Tag: self-deception

The Bad Decisions Club

Room 1 loudspeaker

Welcome to the Bad Decisions Club! Make yourself at home. You’re the latest of countless applicants. Our guided tour will make everything easy for you. Please leave your coat on the shelf beside you; our staff will take care of it. Once you’re unburdened, please proceed through the next door.

Room 2

In this room you’ll find a simple questionnaire. It will ask you to describe the worst and stupidest thing you’ve ever done. Here in the Bad Decisions Club, we accept you as you are. You won’t be rejected or judged. We keep our standards low for your benefit. Please give your completed questionnaire to the man at the desk who looks like a wise old priest. He will absolve you and assure you that you are a good person. You’ll believe him, because absolution feels good. We thank you for trusting us with the content of your conscience. Please proceed through the next door when done.


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“I’d never fall for that”: How dishonesty makes you stupid

The man who lies to himself, and listens to his own lie, comes to such a pass that he cannot distinguish the truth within him, or around him, and so loses all respect for himself and for others.

When we look at all the scams around us, we’re often stunned that anyone would fall for them. Really? He said he wanted to transfer Nigerian royal assets into your bank account, and you believed him?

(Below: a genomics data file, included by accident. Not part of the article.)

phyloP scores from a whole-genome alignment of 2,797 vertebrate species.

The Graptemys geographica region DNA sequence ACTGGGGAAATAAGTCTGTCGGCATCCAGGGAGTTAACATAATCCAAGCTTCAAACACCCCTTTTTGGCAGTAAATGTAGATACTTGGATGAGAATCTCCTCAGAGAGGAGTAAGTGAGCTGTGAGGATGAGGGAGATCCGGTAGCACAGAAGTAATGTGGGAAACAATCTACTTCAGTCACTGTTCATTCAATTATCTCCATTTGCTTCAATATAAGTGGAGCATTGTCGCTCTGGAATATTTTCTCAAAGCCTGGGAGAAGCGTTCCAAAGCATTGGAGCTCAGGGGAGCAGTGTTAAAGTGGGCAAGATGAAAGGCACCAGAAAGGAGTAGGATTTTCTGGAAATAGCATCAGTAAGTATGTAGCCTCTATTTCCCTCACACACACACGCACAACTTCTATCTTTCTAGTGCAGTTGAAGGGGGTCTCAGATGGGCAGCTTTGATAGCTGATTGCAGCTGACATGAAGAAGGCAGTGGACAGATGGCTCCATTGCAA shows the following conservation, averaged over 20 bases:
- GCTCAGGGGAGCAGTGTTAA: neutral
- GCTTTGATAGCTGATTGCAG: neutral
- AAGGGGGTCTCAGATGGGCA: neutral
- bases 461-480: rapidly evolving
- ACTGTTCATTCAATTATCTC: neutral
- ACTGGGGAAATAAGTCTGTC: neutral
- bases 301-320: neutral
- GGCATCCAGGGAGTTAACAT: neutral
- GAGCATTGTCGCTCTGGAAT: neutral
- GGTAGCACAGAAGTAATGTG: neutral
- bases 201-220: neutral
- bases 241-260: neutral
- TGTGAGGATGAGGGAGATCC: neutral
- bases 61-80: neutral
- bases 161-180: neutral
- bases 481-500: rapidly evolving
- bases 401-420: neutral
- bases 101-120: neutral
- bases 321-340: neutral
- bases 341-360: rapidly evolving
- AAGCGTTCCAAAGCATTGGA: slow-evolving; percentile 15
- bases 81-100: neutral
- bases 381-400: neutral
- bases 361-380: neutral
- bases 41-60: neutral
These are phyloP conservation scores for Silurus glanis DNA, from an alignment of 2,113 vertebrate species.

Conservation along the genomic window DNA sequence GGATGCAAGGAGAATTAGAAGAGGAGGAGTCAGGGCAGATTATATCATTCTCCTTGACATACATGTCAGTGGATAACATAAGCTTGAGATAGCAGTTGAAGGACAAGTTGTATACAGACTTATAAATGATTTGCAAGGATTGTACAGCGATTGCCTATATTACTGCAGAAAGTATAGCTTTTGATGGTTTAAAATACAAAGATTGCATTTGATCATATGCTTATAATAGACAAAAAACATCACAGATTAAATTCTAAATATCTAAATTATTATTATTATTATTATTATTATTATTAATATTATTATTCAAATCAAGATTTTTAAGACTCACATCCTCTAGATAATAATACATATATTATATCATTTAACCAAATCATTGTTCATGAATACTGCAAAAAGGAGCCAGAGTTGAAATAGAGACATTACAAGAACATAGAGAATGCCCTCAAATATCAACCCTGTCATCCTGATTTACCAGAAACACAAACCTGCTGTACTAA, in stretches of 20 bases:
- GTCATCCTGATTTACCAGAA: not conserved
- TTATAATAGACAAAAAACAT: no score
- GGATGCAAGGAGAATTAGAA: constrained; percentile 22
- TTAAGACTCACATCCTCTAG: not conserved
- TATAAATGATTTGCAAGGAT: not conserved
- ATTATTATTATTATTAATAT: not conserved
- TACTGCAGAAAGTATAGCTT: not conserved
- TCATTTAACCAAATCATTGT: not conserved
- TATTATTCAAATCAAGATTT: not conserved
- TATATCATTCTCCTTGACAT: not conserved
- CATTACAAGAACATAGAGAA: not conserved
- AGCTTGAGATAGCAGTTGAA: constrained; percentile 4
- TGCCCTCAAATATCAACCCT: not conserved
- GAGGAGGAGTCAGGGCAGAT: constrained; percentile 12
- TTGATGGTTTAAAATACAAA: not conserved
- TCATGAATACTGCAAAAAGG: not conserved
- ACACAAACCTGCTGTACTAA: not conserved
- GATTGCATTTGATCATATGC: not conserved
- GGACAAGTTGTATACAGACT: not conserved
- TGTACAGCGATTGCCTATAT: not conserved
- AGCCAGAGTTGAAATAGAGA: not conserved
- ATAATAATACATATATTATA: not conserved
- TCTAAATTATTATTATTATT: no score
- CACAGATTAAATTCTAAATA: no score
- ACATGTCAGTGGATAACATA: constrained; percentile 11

And from the comfort of our armchairs, we say, of course it was a scam! Who would be dumb enough to fall for that? We as a species unanimously agree that we’re way too smart to fall for the flim-flam acts that we hear about every day — yet they proliferate like mushrooms. Someone out there is falling for them. A lot of someones, in fact, or else we wouldn’t keep hearing about all the ways fools are finding to get themselves fooled.

So we agree — again, universally — that the human race is stupid. And of course, the person making that diagnosis is the lone exception. Everyone feels they’re smarter than the herd of idiots surrounding them.

And they’re all wrong. Not just because of the illogic of it, but because intelligence, or lack of it, was never really the problem. It’s lazy to be satisfied with stupidity as an explanation, and maybe a little self-serving, because it allows us to ignore a critically important question: what’s causing all this stupidity?

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